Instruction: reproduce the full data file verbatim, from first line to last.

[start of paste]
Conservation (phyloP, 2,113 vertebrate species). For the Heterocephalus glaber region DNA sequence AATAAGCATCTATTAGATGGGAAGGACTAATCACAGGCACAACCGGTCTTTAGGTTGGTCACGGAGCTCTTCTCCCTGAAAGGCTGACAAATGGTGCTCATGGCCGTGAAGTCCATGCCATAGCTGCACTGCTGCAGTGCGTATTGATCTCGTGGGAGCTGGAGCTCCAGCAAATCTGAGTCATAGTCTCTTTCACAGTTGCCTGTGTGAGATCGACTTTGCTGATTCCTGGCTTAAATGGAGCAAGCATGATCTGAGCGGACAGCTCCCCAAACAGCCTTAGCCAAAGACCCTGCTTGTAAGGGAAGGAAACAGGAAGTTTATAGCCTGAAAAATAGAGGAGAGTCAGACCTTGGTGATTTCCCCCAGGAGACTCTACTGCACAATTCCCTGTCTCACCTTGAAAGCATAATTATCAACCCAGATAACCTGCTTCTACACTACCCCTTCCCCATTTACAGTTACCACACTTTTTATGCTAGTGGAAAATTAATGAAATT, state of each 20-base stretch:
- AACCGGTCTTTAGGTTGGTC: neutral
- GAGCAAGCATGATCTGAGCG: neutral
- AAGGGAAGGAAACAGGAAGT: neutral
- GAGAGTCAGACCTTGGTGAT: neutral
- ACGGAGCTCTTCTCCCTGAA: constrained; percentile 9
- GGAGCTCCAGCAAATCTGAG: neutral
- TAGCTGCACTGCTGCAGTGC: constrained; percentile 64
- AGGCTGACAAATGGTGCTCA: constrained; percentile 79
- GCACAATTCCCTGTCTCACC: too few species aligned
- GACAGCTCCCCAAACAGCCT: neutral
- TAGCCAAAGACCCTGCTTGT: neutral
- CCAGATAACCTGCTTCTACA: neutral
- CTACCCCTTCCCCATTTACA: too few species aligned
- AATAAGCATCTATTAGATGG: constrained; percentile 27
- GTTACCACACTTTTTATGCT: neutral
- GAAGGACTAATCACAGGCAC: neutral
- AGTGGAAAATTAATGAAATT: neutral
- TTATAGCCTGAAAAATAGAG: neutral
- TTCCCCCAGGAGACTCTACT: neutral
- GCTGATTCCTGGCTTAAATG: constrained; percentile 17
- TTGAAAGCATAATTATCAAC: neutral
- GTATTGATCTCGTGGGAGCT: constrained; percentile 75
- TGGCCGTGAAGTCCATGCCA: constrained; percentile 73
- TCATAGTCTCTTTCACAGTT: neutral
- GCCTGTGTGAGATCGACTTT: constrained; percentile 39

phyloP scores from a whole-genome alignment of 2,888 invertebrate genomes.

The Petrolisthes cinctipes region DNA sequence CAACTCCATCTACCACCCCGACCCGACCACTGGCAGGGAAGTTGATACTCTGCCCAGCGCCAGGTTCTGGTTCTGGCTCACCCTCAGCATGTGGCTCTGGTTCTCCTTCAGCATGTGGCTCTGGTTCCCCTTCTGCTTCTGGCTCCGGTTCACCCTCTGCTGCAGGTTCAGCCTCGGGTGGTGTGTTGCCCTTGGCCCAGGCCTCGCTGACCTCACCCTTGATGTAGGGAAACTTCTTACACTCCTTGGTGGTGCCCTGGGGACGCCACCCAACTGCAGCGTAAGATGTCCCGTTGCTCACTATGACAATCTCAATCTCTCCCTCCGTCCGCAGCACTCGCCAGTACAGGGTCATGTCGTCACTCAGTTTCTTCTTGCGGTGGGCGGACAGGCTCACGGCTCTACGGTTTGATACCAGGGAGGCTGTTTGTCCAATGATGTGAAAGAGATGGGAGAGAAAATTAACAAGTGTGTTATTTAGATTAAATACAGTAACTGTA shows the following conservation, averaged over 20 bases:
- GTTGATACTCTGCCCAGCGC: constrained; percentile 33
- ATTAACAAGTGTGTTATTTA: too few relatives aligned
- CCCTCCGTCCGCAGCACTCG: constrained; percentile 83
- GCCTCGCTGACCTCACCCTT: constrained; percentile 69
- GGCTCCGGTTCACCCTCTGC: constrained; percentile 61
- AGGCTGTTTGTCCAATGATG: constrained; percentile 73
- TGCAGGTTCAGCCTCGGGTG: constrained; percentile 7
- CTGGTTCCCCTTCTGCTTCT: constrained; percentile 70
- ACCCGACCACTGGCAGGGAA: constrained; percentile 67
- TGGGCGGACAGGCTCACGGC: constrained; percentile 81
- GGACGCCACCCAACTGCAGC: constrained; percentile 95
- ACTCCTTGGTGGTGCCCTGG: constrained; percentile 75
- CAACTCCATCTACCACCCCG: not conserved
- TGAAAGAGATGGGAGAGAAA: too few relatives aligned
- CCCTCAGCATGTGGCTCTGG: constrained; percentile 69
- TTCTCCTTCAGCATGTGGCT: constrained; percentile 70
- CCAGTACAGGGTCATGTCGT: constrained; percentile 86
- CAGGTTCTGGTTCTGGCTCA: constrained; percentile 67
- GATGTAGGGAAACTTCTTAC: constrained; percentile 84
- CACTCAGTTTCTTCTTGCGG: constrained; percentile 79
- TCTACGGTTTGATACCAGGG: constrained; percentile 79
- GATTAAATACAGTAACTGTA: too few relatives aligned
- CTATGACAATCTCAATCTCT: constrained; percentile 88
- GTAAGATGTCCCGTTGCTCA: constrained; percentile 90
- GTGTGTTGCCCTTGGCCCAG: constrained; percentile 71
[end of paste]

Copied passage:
Conservation (phyloP, 2,113 vertebrate species). For the Heterocephalus glaber region DNA sequence AATAAGCATCTATTAGATGGGAAGGACTAATCACAGGCACAACCGGTCTTTAGGTTGGTCACGGAGCTCTTCTCCCTGAAAGGCTGACAAATGGTGCTCATGGCCGTGAAGTCCATGCCATAGCTGCACTGCTGCAGTGCGTATTGATCTCGTGGGAGCTGGAGCTCCAGCAAATCTGAGTCATAGTCTCTTTCACAGTTGCCTGTGTGAGATCGACTTTGCTGATTCCTGGCTTAAATGGAGCAAGCATGATCTGAGCGGACAGCTCCCCAAACAGCCTTAGCCAAAGACCCTGCTTGTAAGGGAAGGAAACAGGAAGTTTATAGCCTGAAAAATAGAGGAGAGTCAGACCTTGGTGATTTCCCCCAGGAGACTCTACTGCACAATTCCCTGTCTCACCTTGAAAGCATAATTATCAACCCAGATAACCTGCTTCTACACTACCCCTTCCCCATTTACAGTTACCACACTTTTTATGCTAGTGGAAAATTAATGAAATT, state of each 20-base stretch:
- AACCGGTCTTTAGGTTGGTC: neutral
- GAGCAAGCATGATCTGAGCG: neutral
- AAGGGAAGGAAACAGGAAGT: neutral
- GAGAGTCAGACCTTGGTGAT: neutral
- ACGGAGCTCTTCTCCCTGAA: constrained; percentile 9
- GGAGCTCCAGCAAATCTGAG: neutral
- TAGCTGCACTGCTGCAGTGC: constrained; percentile 64
- AGGCTGACAAATGGTGCTCA: constrained; percentile 79
- GCACAATTCCCTGTCTCACC: too few species aligned
- GACAGCTCCCCAAACAGCCT: neutral
- TAGCCAAAGACCCTGCTTGT: neutral
- CCAGATAACCTGCTTCTACA: neutral
- CTACCCCTTCCCCATTTACA: too few species aligned
- AATAAGCATCTATTAGATGG: constrained; percentile 27
- GTTACCACACTTTTTATGCT: neutral
- GAAGGACTAATCACAGGCAC: neutral
- AGTGGAAAATTAATGAAATT: neutral
- TTATAGCCTGAAAAATAGAG: neutral
- TTCCCCCAGGAGACTCTACT: neutral
- GCTGATTCCTGGCTTAAATG: constrained; percentile 17
- TTGAAAGCATAATTATCAAC: neutral
- GTATTGATCTCGTGGGAGCT: constrained; percentile 75
- TGGCCGTGAAGTCCATGCCA: constrained; percentile 73
- TCATAGTCTCTTTCACAGTT: neutral
- GCCTGTGTGAGATCGACTTT: constrained; percentile 39

phyloP scores from a whole-genome alignment of 2,888 invertebrate genomes.

The Petrolisthes cinctipes region DNA sequence CAACTCCATCTACCACCCCGACCCGACCACTGGCAGGGAAGTTGATACTCTGCCCAGCGCCAGGTTCTGGTTCTGGCTCACCCTCAGCATGTGGCTCTGGTTCTCCTTCAGCATGTGGCTCTGGTTCCCCTTCTGCTTCTGGCTCCGGTTCACCCTCTGCTGCAGGTTCAGCCTCGGGTGGTGTGTTGCCCTTGGCCCAGGCCTCGCTGACCTCACCCTTGATGTAGGGAAACTTCTTACACTCCTTGGTGGTGCCCTGGGGACGCCACCCAACTGCAGCGTAAGATGTCCCGTTGCTCACTATGACAATCTCAATCTCTCCCTCCGTCCGCAGCACTCGCCAGTACAGGGTCATGTCGTCACTCAGTTTCTTCTTGCGGTGGGCGGACAGGCTCACGGCTCTACGGTTTGATACCAGGGAGGCTGTTTGTCCAATGATGTGAAAGAGATGGGAGAGAAAATTAACAAGTGTGTTATTTAGATTAAATACAGTAACTGTA shows the following conservation, averaged over 20 bases:
- GTTGATACTCTGCCCAGCGC: constrained; percentile 33
- ATTAACAAGTGTGTTATTTA: too few relatives aligned
- CCCTCCGTCCGCAGCACTCG: constrained; percentile 83
- GCCTCGCTGACCTCACCCTT: constrained; percentile 69
- GGCTCCGGTTCACCCTCTGC: constrained; percentile 61
- AGGCTGTTTGTCCAATGATG: constrained; percentile 73
- TGCAGGTTCAGCCTCGGGTG: constrained; percentile 7
- CTGGTTCCCCTTCTGCTTCT: constrained; percentile 70
- ACCCGACCACTGGCAGGGAA: constrained; percentile 67
- TGGGCGGACAGGCTCACGGC: constrained; percentile 81
- GGACGCCACCCAACTGCAGC: constrained; percentile 95
- ACTCCTTGGTGGTGCCCTGG: constrained; percentile 75
- CAACTCCATCTACCACCCCG: not conserved
- TGAAAGAGATGGGAGAGAAA: too few relatives aligned
- CCCTCAGCATGTGGCTCTGG: constrained; percentile 69
- TTCTCCTTCAGCATGTGGCT: constrained; percentile 70
- CCAGTACAGGGTCATGTCGT: constrained; percentile 86
- CAGGTTCTGGTTCTGGCTCA: constrained; percentile 67
- GATGTAGGGAAACTTCTTAC: constrained; percentile 84
- CACTCAGTTTCTTCTTGCGG: constrained; percentile 79
- TCTACGGTTTGATACCAGGG: constrained; percentile 79
- GATTAAATACAGTAACTGTA: too few relatives aligned
- CTATGACAATCTCAATCTCT: constrained; percentile 88
- GTAAGATGTCCCGTTGCTCA: constrained; percentile 90
- GTGTGTTGCCCTTGGCCCAG: constrained; percentile 71